A survivor of the Canary Wharf bombing which broke the IRA ceasefire has said he was honoured to have been invited to a commemoration of the 30th anniversary of the murder of a police officer outside the Libyan embassy in London.
Yvonne Fletcher was gunned down in St James’s Square in April 1984 as anti-Gaddafi protesters demonstrated outside the embassy.
Members of the Docklands Victims’ Association, including Jonathan Ganesh who was badly burned and injured in the 1996 bomb, attended the event alongside Yvonne’s friends and family and Metropolitan Police Commissioner Sir Bernard Hogan-Howe.
Having laid a wreath at the event last Thursday Jonathan told the News Letter those who lost their lives must not be forgotten.
“It was perhaps more poignant because 30 years have now passed,” he said. “I think it is very important that we do not forget this officer and that we do attend these sort of events. I was honoured to be invited. She paid the ultimate price while doing her job and trying to keep people safe.
Semtex used in the Canary Wharf explosion is thought to have come from Libya and Mr Ganesh said he and other victims of IRA terrorism resourced by Gaddafi had a lot in common.
“From our point of view Yvonne’s family has suffered as we have suffered at the hands of Gaddafi. We are now actively working together with Libyans who suffered under Gaddafi and I think it is important that we share our experiences and continue to push for recognition of what happened.”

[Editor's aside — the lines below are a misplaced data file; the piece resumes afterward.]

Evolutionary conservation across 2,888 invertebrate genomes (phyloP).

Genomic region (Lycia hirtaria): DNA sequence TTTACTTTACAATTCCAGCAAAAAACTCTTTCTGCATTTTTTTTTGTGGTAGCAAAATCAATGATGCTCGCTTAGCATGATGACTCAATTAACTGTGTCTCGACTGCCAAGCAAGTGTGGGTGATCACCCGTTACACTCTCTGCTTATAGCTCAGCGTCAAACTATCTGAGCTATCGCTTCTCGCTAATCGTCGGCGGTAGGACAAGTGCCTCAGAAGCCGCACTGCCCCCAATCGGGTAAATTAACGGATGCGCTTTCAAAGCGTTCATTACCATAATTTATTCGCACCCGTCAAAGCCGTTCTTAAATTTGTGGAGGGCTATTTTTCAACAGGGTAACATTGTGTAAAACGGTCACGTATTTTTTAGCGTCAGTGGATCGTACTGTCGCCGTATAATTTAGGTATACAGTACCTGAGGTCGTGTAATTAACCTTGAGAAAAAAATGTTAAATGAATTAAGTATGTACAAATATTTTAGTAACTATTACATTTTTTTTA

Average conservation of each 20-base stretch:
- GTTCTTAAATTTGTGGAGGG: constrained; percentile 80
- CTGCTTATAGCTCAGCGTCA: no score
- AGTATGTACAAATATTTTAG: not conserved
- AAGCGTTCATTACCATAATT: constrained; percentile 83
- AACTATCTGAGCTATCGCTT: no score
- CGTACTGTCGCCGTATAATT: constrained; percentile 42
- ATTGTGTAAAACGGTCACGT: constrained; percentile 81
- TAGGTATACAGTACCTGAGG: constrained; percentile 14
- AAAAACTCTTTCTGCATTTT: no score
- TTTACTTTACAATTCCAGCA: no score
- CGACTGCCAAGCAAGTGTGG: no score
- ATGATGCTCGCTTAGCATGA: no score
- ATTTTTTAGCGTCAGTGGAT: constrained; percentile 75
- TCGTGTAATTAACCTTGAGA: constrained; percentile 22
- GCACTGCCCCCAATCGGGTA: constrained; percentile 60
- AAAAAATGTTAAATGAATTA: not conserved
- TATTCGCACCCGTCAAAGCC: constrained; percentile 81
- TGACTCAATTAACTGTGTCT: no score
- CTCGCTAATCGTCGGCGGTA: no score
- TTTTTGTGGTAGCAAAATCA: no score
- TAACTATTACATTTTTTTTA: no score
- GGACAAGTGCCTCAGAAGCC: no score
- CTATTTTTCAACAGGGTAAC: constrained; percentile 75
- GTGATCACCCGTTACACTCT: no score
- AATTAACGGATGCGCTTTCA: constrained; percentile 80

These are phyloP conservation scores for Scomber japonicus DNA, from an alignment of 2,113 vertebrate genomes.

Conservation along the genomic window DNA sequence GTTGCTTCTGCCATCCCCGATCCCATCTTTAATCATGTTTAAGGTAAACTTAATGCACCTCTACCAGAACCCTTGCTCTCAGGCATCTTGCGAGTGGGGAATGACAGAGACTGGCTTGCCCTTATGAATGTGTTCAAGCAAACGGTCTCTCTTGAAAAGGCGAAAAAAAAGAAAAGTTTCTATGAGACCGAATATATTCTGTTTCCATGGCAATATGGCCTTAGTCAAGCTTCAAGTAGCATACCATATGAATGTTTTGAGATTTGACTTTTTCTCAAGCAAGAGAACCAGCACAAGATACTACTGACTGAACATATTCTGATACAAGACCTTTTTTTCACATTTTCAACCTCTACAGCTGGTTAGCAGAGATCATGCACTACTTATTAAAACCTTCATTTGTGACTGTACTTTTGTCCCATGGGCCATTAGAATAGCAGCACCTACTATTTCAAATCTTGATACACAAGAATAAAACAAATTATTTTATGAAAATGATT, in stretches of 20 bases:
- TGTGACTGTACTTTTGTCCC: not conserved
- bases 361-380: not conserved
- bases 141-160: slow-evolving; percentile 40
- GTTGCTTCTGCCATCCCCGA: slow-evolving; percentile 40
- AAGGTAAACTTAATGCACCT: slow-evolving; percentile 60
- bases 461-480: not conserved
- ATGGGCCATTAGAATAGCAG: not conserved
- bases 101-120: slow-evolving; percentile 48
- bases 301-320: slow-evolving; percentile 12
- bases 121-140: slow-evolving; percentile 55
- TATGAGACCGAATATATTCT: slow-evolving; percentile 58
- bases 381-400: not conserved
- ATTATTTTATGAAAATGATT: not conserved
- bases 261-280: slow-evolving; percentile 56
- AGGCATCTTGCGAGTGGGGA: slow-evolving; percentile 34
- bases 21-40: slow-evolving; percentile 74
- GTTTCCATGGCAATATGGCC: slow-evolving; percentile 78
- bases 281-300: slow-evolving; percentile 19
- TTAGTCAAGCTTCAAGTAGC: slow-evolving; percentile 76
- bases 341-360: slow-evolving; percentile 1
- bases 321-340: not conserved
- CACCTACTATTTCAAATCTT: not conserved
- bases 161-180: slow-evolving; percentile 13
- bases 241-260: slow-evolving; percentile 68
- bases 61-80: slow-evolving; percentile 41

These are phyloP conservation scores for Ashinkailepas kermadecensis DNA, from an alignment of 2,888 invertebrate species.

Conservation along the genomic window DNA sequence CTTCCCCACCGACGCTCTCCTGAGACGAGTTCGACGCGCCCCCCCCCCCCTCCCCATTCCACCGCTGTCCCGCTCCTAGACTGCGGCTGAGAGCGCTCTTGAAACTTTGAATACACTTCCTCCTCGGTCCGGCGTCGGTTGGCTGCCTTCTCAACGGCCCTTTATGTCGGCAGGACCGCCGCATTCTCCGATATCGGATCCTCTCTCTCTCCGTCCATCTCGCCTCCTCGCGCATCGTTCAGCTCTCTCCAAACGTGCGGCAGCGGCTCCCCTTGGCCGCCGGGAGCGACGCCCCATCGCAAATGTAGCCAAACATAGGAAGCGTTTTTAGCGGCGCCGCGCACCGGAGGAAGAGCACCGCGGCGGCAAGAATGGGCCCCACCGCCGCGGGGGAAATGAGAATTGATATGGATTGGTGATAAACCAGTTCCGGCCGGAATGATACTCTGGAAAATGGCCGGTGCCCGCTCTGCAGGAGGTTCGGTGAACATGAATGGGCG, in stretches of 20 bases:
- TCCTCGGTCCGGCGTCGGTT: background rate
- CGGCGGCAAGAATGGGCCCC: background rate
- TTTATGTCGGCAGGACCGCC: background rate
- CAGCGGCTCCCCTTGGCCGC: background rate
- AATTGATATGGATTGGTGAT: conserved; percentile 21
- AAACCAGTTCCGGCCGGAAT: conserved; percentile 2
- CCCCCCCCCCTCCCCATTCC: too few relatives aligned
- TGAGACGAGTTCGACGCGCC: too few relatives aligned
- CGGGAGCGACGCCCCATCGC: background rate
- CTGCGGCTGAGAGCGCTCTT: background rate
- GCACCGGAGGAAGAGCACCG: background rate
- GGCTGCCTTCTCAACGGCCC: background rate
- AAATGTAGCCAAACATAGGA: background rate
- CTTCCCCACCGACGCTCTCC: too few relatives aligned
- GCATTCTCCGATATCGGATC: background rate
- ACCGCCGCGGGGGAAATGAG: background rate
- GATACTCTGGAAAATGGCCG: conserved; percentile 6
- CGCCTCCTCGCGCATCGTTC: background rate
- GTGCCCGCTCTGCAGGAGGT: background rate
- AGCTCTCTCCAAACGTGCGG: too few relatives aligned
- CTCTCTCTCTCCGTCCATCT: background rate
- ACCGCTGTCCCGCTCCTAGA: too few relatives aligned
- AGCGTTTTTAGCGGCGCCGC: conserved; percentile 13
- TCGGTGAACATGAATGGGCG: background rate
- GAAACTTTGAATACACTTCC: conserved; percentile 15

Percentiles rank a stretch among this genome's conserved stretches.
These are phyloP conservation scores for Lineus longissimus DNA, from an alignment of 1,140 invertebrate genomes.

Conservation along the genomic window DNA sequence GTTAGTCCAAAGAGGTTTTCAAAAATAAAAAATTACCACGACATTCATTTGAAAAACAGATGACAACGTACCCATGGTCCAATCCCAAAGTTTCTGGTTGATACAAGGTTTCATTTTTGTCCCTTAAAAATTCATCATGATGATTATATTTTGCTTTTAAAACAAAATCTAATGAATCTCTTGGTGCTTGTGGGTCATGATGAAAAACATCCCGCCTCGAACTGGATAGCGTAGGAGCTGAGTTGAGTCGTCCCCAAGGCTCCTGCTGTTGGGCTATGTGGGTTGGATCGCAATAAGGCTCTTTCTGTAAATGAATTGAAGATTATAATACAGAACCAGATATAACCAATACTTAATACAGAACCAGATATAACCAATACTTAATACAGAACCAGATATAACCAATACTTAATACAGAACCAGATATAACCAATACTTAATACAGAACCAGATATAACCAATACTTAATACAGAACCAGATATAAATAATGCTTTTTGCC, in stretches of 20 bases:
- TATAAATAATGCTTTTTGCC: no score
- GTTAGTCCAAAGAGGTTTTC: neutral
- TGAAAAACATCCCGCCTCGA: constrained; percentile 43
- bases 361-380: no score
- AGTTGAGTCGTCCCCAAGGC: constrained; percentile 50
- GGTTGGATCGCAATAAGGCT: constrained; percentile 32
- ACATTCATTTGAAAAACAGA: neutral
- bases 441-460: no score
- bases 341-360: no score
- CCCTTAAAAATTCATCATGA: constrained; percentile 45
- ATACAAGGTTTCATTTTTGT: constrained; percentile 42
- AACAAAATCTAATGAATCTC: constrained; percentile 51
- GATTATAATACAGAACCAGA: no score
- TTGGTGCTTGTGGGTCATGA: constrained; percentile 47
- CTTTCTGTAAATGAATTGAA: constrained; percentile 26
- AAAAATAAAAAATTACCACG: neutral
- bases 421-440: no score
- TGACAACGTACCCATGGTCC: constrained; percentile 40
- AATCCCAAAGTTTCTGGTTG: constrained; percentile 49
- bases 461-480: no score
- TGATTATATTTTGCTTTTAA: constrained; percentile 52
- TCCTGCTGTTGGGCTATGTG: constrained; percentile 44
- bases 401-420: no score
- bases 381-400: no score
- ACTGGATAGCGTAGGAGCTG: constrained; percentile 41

To date Mr Ganesh, like many other victims, has received no compensation from the Libyan Government for what happened to him.
The Docklands Victims’ Association met a Libyan delegation in London earlier this month to discuss the issue.
Jonathan said he compares the IRA to the Gaddafi regime, saying they were “very effective at killing many innocent people”.
Speaking at the commemoration last week Met Commissioner Sir Bernard said: “We remain committed to bringing to justice those responsible for killing PC Fletcher.
“The anniversary will always remain a very sad day for the Metropolitan Police and a tragic event in policing history.”
Jonathan has previously said those who funded the IRA are in a way “more responsible” for the destruction they caused.
“They hid in the shadows; secretly supplied ammunition, semtex and waged a war on innocent victims on both sides of the community,” he said.